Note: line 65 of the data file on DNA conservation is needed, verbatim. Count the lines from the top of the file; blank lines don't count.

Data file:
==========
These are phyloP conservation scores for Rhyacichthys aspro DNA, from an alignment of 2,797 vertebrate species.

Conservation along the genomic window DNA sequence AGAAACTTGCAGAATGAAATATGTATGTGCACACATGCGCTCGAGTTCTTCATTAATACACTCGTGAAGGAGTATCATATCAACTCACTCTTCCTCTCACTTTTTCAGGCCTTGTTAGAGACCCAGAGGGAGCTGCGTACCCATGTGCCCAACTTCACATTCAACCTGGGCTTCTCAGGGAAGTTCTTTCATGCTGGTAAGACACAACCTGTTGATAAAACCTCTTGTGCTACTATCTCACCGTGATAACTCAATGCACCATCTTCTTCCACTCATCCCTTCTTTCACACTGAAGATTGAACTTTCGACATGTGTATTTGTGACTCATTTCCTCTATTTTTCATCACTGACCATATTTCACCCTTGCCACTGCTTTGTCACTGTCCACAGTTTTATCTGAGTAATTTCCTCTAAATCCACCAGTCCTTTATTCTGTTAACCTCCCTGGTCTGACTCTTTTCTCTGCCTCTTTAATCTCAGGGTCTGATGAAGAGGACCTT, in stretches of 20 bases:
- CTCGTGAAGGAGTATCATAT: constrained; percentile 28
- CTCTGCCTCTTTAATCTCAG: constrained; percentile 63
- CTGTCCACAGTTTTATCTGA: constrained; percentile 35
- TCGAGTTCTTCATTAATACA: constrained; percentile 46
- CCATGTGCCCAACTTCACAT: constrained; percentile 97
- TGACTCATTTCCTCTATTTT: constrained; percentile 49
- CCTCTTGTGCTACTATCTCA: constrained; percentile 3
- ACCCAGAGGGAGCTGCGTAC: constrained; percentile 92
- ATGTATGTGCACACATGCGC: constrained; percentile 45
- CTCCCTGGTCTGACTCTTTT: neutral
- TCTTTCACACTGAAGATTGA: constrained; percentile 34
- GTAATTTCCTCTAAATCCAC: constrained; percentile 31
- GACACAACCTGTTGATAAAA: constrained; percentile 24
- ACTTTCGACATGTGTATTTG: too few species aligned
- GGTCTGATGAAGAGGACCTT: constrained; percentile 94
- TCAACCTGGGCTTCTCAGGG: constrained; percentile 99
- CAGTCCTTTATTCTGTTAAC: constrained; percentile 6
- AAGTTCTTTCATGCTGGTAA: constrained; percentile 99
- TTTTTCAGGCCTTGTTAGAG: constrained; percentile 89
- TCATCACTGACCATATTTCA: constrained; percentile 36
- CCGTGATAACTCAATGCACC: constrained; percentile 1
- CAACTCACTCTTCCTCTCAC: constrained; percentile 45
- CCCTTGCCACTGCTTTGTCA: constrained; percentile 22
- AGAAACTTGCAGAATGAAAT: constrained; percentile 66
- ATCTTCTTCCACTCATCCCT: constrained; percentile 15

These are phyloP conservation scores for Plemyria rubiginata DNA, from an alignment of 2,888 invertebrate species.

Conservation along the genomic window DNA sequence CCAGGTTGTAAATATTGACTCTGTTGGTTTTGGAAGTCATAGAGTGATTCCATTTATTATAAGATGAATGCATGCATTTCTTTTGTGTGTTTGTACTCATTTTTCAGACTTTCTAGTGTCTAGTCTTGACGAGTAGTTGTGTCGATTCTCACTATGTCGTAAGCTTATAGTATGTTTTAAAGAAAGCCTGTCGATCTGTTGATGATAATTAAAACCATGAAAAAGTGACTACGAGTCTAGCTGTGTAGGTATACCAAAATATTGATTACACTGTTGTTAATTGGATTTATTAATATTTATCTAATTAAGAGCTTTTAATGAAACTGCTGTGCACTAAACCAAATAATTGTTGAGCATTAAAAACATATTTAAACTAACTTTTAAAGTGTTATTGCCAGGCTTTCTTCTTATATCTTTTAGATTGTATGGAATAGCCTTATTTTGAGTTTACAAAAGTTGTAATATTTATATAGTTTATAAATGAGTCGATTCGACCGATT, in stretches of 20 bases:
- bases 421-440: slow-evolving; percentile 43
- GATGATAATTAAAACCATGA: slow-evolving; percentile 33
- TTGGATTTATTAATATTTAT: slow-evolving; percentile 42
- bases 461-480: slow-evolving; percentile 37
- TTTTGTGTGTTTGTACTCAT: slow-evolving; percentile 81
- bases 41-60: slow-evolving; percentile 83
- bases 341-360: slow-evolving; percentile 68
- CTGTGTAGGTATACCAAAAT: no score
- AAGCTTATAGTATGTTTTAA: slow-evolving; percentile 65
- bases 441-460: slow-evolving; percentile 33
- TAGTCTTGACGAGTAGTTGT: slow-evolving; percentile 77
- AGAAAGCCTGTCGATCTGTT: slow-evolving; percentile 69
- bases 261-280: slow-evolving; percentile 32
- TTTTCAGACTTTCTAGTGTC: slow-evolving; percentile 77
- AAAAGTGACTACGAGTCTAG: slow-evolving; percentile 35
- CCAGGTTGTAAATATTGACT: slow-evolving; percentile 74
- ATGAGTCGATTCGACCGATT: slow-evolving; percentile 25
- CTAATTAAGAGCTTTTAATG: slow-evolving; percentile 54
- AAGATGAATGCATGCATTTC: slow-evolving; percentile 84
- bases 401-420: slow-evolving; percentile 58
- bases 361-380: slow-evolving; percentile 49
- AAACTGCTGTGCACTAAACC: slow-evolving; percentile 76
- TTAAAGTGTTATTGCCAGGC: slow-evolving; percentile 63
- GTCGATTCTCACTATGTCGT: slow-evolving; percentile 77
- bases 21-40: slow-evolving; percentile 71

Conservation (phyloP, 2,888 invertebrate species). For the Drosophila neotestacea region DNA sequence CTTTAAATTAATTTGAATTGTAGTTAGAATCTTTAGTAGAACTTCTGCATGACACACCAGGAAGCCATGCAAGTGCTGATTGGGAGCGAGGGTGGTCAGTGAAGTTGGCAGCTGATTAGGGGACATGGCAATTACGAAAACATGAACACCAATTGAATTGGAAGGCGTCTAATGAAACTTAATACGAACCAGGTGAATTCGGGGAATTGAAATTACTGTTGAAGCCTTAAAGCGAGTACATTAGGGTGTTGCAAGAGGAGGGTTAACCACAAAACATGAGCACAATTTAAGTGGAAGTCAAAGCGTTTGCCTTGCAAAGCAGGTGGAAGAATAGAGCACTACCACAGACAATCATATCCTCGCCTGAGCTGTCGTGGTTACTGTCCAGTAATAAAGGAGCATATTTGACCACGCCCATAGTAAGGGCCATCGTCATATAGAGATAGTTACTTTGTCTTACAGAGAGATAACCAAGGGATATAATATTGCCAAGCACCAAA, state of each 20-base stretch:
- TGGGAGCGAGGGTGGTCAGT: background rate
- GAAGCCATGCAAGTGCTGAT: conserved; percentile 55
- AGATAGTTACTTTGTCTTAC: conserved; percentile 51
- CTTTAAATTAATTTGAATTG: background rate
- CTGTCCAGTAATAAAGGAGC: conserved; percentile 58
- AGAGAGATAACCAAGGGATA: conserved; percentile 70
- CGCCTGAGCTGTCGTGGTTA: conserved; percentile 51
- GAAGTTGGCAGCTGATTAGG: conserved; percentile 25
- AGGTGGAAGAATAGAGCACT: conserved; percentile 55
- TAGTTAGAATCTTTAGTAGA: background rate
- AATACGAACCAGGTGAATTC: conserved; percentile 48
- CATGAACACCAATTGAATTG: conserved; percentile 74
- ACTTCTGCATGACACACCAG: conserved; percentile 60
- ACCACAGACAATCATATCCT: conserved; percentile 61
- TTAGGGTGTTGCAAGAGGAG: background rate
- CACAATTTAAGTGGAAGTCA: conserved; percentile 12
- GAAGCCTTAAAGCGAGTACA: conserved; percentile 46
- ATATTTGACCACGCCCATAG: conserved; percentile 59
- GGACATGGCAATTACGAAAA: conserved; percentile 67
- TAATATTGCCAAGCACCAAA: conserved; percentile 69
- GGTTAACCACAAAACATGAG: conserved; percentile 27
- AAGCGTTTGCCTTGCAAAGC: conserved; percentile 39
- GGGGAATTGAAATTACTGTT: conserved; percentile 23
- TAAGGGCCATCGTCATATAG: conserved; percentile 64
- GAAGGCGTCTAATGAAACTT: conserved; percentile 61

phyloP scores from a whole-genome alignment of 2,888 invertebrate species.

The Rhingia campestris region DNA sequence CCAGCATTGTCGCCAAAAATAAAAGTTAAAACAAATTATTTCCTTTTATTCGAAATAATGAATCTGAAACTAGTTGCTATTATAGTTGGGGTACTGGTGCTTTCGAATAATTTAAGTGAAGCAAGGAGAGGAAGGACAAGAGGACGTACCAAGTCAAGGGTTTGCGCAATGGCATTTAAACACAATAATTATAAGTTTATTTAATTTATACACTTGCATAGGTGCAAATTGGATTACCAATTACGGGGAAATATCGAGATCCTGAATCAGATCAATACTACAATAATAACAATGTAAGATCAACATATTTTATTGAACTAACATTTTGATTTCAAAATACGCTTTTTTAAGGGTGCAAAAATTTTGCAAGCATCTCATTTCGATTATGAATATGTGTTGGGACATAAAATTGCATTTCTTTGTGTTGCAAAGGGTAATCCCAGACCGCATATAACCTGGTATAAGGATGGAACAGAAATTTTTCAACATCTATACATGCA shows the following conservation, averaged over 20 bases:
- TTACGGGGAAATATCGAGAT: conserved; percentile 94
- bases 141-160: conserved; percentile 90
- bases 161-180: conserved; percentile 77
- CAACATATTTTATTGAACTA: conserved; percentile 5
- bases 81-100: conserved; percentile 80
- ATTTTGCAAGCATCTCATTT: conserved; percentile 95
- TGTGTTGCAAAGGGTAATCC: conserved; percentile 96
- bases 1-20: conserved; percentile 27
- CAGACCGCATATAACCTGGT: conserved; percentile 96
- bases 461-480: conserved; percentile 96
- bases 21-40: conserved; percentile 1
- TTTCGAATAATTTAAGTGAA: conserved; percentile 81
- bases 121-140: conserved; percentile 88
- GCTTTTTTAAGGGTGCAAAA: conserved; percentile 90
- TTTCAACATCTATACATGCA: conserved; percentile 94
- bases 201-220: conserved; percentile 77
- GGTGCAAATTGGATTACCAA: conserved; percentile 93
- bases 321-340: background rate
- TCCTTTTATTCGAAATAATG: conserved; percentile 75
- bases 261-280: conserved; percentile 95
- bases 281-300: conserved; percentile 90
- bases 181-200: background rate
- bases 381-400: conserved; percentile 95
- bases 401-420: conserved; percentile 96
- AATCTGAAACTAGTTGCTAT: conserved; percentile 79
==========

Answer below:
- TAGTTAGAATCTTTAGTAGA: background rate